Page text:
The 2008 FISA Amendments Act allows U.S. intelligence agencies to to monitor the phone and electronic communications of anyone inside the country, including U.S. citizens, without obtaining a warrant if one of the parties in the communication is located outside of the country. However, the report notes, this may violate the Human Rights Committee’s prohibition on any nation “taking action outside its territory that it would be prohibited from taking ‛at home.’”
Human rights groups that have long been critical of the post-9/11 intelligence gathering practices in the U.S. and U.K. were quick to trumpet the report’s conclusions.
“Secret government surveillance, especially mass surveillance, is a serious human rights issue worldwide,” Sarah St. Vincent, a human rights lawyer with the Center for Democracy & Technology, which is promoting the study, said in a statement. ‟The U.N.’s report could not be more frank in naming and criticizing many of today’s most persistent and intrusive surveillance practices– including those of the U.S. government.”
The report was created as a result of a U.N. resolution, co-sponsored by 57 member states and approved by the U.N. General Assembly last December, which charges ‟that unlawful or arbitrary surveillance and/or interception of communications, as well as unlawful or arbitrary collection of personal data, as highly intrusive acts, violate the rights to privacy and to freedom of expression and may contradict the tenets of a democratic society.”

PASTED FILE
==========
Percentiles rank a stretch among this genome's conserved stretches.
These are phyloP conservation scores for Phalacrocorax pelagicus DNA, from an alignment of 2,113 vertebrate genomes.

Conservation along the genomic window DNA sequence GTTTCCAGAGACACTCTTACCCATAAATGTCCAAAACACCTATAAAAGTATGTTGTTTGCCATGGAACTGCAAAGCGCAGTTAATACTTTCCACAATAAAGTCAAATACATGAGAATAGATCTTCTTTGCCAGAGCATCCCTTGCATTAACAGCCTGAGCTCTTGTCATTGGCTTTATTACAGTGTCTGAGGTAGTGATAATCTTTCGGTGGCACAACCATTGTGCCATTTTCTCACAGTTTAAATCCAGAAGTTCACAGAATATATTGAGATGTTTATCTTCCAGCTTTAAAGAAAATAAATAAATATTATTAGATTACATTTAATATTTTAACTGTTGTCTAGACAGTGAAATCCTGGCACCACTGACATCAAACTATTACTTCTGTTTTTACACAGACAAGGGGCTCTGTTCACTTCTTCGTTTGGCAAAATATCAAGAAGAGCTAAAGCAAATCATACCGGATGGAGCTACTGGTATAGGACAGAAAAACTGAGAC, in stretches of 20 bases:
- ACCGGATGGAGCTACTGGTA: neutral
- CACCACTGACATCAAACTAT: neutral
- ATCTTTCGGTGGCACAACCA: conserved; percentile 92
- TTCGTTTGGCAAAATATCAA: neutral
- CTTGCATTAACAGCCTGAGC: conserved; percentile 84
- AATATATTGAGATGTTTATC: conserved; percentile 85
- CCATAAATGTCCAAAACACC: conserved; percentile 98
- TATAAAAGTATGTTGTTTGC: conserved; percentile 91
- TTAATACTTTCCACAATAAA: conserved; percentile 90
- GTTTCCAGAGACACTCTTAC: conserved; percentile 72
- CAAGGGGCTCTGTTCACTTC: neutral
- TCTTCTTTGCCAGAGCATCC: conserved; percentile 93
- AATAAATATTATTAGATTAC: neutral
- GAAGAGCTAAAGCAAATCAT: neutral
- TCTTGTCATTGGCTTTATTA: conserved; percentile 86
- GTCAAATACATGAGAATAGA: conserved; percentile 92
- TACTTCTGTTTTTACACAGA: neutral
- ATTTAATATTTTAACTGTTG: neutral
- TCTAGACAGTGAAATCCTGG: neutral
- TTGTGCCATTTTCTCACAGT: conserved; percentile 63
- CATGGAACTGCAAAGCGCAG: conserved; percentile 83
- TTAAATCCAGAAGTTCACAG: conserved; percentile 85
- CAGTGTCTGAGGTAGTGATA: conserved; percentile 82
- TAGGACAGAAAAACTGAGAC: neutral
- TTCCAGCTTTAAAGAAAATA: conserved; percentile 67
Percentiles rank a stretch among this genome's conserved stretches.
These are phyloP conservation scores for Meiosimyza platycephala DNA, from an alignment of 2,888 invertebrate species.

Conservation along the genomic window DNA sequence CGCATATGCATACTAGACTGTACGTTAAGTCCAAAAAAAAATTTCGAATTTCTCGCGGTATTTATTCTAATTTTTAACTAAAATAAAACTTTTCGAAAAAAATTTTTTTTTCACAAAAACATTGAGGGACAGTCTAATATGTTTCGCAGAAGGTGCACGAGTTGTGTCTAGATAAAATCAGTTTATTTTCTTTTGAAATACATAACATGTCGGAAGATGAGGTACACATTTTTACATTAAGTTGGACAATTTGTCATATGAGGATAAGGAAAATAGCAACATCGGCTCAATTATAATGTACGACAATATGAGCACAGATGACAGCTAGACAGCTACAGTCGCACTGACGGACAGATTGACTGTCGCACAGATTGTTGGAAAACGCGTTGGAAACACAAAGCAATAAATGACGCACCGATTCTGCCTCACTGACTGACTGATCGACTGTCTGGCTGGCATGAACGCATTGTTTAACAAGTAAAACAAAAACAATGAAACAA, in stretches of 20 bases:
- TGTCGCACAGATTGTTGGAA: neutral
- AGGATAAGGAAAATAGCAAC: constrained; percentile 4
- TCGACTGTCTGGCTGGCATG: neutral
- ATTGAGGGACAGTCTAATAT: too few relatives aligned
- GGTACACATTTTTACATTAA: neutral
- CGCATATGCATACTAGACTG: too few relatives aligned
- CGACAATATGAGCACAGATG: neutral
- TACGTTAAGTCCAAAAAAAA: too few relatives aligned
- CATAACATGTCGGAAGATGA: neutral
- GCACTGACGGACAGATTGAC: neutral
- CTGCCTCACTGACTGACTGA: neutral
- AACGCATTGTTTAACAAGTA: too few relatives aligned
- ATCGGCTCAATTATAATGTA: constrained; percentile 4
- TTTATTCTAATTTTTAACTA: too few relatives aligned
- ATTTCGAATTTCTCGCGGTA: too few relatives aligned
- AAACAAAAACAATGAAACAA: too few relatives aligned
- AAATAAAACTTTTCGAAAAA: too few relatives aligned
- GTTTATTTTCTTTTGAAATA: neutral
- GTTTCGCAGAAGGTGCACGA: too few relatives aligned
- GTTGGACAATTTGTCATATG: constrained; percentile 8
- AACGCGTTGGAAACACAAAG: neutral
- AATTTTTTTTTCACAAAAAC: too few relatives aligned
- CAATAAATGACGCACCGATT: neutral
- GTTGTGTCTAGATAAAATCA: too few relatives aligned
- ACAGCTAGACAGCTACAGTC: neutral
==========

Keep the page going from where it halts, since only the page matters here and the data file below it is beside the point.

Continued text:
While noting that the safety concerns of member states could justify the collection of ‟certain sensitive information,” the resolution warned that the improper collection and storage of that information could result in violations of international human rights law.
One of the resolution’s co-sponsors was Germany, a country whose leadership has reacted with public disdain to reports that U.S. intelligence services spied on Chancellor Angela Merkel. In an recent interview, one top German official said some of the country’s leaders are seriously considering going back to typewriters to ensure that their most sensitive communications are kept private from American spies.